The Chancellor was widely criticised in the run-up to the Budget for raising the tax burden on business and the rise in red tape. He responded with a series of minor measures, simplifying the VAT system for smaller companies and extending research and development tax credits to large companies. The sums involved though are small, many small and medium-sized businesses still have cause for complaint and few new measures were announced. The Government's efforts to create a more flexible labour market were supported with another round of focused measures aimed at the youth unemployed, lone parents and apprentice schemes.
The MPC will not be constrained by the closeness of the Budget or the Election from making any interest rate changes. Treasury officials have briefed the body on the details of the statement. On balance, the Budget will encourage some members of the MPC to be more cautious in cutting rates further, with an expansionary fiscal stimulus worth some £4bn in terms of tax cuts and public spending. However, developments in the US and movements in the oil price and sterling will be more fundamental as RPIX drifts towards the 1.5% floor this summer.
There are only a few minor sectoral implications for the equity market, for example, transport, gaming, spirits and pharmaceuticals. The efforts to be business-friendly were clear throughout the Chancellor's opening remarks. There was a small sigh of relief that the oil companies did not suffer a windfall tax, unlikely though this always was, but the City will be disappointed about the Chancellor's decision, yet again, not to make any changes to stamp duty.
The gilts market looked at the Budget in terms of Emu, inflation, gilts issuance, and the minimum funding requirement (MFR) with few surprises on any of these. The Chancellor avoided the Emu, leaving this thorny topic for after the Election.
Freezing excise duties will have a marginal downward impact on RPIX as it drifts towards the 1.5% floor, partly offsetting the upwards impact from foot and mouth and increase in the minimum wage. There was relief in the index-linked market that the inflation target would not be altered, despite weekend speculation.
The main impact of the Budget therefore is on the long end of the gilts market, which sold off straightaway. This followed the announcement to abolish the MFR and accept the proposals of the Myners Report, which contained a number of proposals aimed at trustees, consultants and fund managers (in that order).
The abolition of the MFR is welcomed, although the precise details of its replacement will be key for the long end of the gilts market. If Myners' proposals are put into legislation, rather than into a voluntary code as the Chancellor has threatened, there is a risk of over-regulation of the fund management industry, putting it at a competitive disadvantage in a global market.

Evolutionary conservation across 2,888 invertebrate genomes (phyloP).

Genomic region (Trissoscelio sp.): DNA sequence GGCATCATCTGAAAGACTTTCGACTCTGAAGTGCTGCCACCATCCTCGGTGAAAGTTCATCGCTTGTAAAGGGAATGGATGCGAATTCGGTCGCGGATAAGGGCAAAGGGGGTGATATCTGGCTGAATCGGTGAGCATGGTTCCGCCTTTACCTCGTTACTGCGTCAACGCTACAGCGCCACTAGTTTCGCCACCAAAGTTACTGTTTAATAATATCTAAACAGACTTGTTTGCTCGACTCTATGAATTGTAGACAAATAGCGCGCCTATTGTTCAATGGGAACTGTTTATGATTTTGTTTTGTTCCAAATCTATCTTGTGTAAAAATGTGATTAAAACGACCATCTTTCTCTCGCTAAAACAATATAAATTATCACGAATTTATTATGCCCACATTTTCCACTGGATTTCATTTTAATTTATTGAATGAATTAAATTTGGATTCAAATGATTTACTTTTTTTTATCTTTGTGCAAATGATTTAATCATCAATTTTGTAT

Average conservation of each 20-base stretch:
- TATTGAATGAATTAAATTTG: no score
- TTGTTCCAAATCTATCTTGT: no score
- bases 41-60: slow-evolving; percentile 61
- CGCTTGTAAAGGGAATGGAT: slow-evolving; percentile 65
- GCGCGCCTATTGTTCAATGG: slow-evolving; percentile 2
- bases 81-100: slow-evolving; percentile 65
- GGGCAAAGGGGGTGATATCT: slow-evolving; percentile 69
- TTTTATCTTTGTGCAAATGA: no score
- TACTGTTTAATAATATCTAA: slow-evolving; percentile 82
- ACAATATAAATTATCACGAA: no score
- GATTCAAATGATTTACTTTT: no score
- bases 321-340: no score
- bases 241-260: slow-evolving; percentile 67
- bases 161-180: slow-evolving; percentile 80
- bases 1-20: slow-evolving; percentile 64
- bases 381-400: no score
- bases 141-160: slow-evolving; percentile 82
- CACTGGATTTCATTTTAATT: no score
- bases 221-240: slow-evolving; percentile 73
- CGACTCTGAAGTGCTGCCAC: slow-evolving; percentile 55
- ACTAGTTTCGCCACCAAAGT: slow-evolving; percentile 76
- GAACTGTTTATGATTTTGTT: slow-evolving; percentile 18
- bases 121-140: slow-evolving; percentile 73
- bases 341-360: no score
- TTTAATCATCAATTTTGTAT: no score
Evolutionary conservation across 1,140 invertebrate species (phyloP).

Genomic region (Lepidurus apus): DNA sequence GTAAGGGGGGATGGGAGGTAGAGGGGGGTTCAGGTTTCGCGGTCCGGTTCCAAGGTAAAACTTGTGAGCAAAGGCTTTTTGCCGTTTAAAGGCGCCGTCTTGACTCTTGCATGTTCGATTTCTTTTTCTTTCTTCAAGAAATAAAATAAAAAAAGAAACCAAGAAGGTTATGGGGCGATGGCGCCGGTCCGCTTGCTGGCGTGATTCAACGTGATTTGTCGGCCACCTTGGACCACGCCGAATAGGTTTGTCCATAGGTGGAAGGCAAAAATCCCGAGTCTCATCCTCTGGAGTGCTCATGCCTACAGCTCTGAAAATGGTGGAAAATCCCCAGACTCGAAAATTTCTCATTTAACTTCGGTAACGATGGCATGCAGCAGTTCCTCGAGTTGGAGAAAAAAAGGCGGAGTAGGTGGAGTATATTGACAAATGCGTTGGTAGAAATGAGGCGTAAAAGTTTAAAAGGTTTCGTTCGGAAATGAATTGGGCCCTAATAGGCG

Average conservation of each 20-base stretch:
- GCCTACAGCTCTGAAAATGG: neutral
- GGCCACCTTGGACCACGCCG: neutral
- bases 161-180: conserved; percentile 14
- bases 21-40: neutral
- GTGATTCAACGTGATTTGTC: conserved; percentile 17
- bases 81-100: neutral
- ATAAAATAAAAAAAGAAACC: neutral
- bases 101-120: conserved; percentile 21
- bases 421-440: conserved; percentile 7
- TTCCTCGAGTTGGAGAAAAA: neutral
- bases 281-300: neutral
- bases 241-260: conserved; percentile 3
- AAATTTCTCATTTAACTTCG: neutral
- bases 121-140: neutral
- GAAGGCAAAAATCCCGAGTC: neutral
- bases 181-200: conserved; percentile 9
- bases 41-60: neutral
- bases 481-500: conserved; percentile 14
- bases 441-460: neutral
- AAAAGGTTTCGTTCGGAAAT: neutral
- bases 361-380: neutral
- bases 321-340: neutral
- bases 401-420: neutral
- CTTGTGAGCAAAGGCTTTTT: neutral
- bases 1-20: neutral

On the currency, the knee-jerk reaction to the Budget has been negative as Myners' proposals worry some gilts investors. In the medium term, this is a Budget that will support sterling, as a relatively tight fiscal position is projected forward in time, while the implications for the MPC are limited. Further ahead, the projected increase in the current account deficit to £25bn a year is not sustainable, reflecting the impact of stronger government spending on an already buoyant economy, and could require MPC action.
The Treasury will present this Budget as another prudent piece of fiscal management. However, the fiscal stimulus is notable and the Statement will not reverse the concern about an unduly easy fiscal policy that has been expressed, for example, by the European Commission and the IMF.
There have also been mounting concerns about the burden placed on business since 1997, both in terms of regulation and the tax burden (tax on corporate income is about 4% or GDP in the UK versus about 2.5% in the US and Europe.
Most recently, research found little evidence of any improvement in UK productivity despite the Chancellor's efforts since 1997. He may protest that he is trying to raise investment and productivity in the UK but he is making the tax system more complicated with little in the Budget to boost productivity or enhance the supply side of the economy
The Treasury has admitted that its borrowing forecasts are always on the conservative side, partly as its growth forecasts are overly cautious. In the circumstances, the criticism is increasingly valid about whether the Chancellor's fiscal rules are at all helpful in practice, as opposed to theory.
Andrew Milligan is head of global strategy and Keith Skeoch is chief investment officer at Standard Life Investments